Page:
Perry Griggs was a white-collar criminal serving a sentence at a federal prison camp on Nellis Air Force Base in 2005 when he approached fellow inmates with a can’t-miss financial opportunity: Get your relatives to invest with me, Griggs told them, billing himself as a millionaire commodities trader at the helm of “Aloha Trading.”
Some inmates, most of them from Hawaii, believed his pitch. They persuaded their families to liquidate savings and obtain mortgage loans to invest in his program — to the tune of about $3 million, according to a scheme outlined by FBI agents.
Little did they know that Aloha Trading was a front and Griggs was a con man, authorities said. The operation he ran in prison was exactly like the one that got him sent there in the first place — a Ponzi scheme. His investors’ returns were derived from their principal investments and money from later investors.
“He pleaded guilty to it (running a Ponzi scheme), then allegedly decided to launch the same thing within prison walls,” said Tom Simon, an FBI special agent based in Honolulu.
A nationwide search was launched Monday for Griggs, 49, and his wife, Rachelle Griggs, 42, after they were indicted in Honolulu last week on 13 counts of wire and mail fraud.
The scheme took place between 2005 and 2009, and there are at least 12 victims. Nine of the victims are from Hawaii.
Simon said this isn’t just a case of a criminal stealing from other criminals. In most cases, it was the relatives of the inmates who lost their wealth and their homes.
At least one Hawaii company also fell for the bait. Six victims invested big bucks in Paradise Trading — which then invested the money in Aloha Trading. Paradise Trading has not been charged, but the FBI investigation continues, Simon said.
“One of those was a very nice grandmother who lost her home Friday,” he said. “They felt they were investing with a local business, but in reality they (Paradise) were just passing it along to Perry Griggs.”
When Griggs was at the prison camp on Nellis from 2003 to 2005, his wife lived in Las Vegas, using the city as the fake company’s base. When he was released from prison in 2008, he rejoined his wife in Las Vegas, where he focused his efforts on securing money for the Ponzi scheme, Simon said.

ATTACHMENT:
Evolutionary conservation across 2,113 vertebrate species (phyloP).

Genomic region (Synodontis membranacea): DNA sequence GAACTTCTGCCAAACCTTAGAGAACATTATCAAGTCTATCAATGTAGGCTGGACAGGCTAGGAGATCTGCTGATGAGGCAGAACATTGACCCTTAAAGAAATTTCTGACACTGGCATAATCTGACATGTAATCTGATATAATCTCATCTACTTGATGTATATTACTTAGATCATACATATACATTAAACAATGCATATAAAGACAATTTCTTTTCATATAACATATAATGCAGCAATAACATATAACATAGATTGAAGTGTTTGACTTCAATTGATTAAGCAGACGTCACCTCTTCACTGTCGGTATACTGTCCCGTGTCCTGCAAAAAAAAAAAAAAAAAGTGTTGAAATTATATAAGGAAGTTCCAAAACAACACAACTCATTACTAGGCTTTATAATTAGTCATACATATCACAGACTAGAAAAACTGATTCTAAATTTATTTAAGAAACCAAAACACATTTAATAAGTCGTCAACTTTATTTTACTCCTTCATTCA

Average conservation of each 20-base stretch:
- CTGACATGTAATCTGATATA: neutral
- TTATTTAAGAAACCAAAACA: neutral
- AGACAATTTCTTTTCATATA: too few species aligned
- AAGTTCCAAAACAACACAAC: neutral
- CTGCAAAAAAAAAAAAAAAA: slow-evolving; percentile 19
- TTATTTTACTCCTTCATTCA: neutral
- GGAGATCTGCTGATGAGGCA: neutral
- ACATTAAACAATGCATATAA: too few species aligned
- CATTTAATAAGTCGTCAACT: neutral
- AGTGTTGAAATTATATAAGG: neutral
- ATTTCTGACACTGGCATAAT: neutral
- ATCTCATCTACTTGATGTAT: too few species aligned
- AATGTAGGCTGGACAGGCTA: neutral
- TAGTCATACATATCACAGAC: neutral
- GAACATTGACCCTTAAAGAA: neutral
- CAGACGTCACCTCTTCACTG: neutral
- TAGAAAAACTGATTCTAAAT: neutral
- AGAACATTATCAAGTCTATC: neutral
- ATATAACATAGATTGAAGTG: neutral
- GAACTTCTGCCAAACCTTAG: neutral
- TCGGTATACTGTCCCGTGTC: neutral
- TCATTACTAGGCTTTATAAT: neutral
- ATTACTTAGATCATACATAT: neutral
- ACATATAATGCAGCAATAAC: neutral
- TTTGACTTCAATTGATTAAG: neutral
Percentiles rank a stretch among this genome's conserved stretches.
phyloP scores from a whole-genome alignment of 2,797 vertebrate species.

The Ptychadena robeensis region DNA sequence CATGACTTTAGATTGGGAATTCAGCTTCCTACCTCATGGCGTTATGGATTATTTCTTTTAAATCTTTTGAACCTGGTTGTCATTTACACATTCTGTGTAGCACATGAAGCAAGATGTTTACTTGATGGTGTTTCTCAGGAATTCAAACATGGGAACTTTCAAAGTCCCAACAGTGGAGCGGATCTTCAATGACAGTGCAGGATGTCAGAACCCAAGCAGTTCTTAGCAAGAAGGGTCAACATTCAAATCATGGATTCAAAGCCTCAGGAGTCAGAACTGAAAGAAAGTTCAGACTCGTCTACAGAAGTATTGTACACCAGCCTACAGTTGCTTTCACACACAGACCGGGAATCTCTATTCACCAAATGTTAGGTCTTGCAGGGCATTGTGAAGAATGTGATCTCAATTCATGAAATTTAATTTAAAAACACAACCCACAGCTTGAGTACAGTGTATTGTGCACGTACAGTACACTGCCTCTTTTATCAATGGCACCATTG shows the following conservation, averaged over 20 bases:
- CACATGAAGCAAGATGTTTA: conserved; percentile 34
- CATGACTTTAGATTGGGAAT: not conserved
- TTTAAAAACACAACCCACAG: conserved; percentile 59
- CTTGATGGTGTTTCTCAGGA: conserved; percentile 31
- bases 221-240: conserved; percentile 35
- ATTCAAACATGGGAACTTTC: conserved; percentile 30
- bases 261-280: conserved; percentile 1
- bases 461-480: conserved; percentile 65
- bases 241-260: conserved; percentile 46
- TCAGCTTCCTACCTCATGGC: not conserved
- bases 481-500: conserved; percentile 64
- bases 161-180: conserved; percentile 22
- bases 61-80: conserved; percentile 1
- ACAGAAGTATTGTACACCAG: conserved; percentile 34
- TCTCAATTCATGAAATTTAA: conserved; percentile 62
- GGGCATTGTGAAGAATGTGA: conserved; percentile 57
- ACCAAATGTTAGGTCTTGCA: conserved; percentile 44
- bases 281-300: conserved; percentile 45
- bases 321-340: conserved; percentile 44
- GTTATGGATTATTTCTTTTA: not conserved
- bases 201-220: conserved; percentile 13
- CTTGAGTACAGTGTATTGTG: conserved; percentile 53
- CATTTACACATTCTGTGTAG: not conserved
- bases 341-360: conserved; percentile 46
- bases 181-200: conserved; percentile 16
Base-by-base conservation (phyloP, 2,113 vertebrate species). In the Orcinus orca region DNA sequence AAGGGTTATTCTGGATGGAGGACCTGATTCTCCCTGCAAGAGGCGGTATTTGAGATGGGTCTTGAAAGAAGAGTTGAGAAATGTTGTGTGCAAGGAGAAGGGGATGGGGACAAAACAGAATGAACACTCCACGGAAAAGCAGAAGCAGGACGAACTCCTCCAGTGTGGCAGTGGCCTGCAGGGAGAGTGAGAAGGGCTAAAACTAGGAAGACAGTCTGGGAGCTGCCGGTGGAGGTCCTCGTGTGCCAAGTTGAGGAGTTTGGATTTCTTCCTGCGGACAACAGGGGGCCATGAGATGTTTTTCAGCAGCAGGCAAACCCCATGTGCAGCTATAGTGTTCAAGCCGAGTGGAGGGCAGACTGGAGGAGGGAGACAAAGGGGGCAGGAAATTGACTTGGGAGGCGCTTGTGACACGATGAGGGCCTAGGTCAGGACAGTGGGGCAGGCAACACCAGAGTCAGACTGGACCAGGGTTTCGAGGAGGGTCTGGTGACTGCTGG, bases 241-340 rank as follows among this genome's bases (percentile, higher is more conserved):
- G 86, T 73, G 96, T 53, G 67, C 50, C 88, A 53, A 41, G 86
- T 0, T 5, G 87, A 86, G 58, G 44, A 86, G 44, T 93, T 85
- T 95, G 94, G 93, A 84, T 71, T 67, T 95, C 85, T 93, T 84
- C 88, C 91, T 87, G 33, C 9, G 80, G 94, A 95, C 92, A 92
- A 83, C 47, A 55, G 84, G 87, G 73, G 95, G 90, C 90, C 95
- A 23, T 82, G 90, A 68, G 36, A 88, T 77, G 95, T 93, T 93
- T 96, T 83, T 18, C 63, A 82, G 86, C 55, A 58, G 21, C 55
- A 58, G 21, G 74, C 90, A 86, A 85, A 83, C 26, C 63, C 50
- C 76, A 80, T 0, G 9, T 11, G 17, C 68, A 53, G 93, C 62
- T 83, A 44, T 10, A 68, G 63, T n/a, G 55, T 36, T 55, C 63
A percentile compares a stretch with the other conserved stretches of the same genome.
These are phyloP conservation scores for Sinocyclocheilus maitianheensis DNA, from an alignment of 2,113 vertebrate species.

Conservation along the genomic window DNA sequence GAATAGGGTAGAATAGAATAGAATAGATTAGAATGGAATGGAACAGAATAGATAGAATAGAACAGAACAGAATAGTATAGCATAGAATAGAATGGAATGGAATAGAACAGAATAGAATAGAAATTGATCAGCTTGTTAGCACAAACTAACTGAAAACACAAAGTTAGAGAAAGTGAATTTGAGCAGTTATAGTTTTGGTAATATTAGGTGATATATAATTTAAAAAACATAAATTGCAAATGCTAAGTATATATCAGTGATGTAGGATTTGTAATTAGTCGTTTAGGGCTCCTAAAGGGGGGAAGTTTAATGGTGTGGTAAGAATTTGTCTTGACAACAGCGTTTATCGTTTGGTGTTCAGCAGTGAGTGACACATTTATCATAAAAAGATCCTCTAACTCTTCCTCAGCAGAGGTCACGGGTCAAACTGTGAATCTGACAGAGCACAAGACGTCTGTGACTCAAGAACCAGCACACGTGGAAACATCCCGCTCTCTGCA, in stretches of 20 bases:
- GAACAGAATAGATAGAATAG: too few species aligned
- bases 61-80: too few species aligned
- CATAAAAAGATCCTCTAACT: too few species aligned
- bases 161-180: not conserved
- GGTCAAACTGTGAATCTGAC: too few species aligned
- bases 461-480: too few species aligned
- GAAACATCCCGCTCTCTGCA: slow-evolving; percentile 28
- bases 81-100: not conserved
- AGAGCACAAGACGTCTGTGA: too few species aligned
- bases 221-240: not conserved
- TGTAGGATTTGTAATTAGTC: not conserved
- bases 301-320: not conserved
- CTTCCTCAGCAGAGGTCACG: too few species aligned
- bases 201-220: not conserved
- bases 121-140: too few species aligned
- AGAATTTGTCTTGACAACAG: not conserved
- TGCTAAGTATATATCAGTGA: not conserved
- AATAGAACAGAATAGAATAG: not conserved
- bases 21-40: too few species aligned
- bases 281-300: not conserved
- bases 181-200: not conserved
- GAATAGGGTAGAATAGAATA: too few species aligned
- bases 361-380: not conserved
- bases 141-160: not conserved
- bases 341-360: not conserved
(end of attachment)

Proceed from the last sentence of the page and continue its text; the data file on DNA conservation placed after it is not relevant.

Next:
His clients became suspicious by the end of 2009, and in January 2010, the two were completely off the grid, Simon said. Las Vegas was their last known location.
They canceled their car insurance. They emptied their savings accounts. And they dumped their cell phones in the garbage.
Simon said they suspect the couple has at least a million dollars at their disposal and the resources to travel anywhere.
Although authorities are scouring the country, they are placing a particular focus on Nevada, Washington and California. Griggs had served part of his sentence in a California facility and also had ties to Washington.
Griggs, who stands 5 feet 10 inches and weighs 180 pounds, was described as a high roller with an affinity for sports cars, expensive clothes, cigars and golf.
Wife Rachelle Griggs, also known as Rachelle Rutledge, is 5 feet 4 inches tall, weighs 150 pounds and has blond hair and green eyes.
Griggs has been known to show off money, sometimes in spectacular fashion.
In 2007, when Griggs had a year left on his sentence, the Bureau of Prisons transferred him from a facility in El Paso, Texas, to one in Lompoc, Calif.
In a cost-saving measure the government often employs with minimum-security inmates, Griggs was given a bus ticket and told to get himself to Lompoc or risk becoming a fugitive and having years added to his sentence.
Griggs had no intention to run from the law, but he apparently didn’t care much for buses.
Instead, he used $18,000 of the money from investors and chartered a Gulfstream jet to take him from Texas to California — with a pit stop in Las Vegas to visit his wife before voluntarily returning to jail, Simon said.
“He wanted to create the impression of being an individual with extreme wealth and resources, but it was all a lie,” he said.
The Ponzi schemes authorities have connected to Griggs — the one that sent him to prison and the one he is alleged to have run from prison — each took about $3 million from the victims.
Asked why none of the investors had checked Griggs’ background — and why anyone would take financial advice from someone already in prison — Simon said he couldn’t be sure.
But because most of the victims he’s accused of defrauding already had relatives in prison, they may have had a different perspective.
“If your son is a prisoner, you don’t have the most dim view of prisoners as we might have,” he said.
Anyone with information regarding the couple’s location is asked to call the Honolulu FBI office at 808-566-4300.
Contact reporter Mike Blasky at email@example.com or 702-383-0283.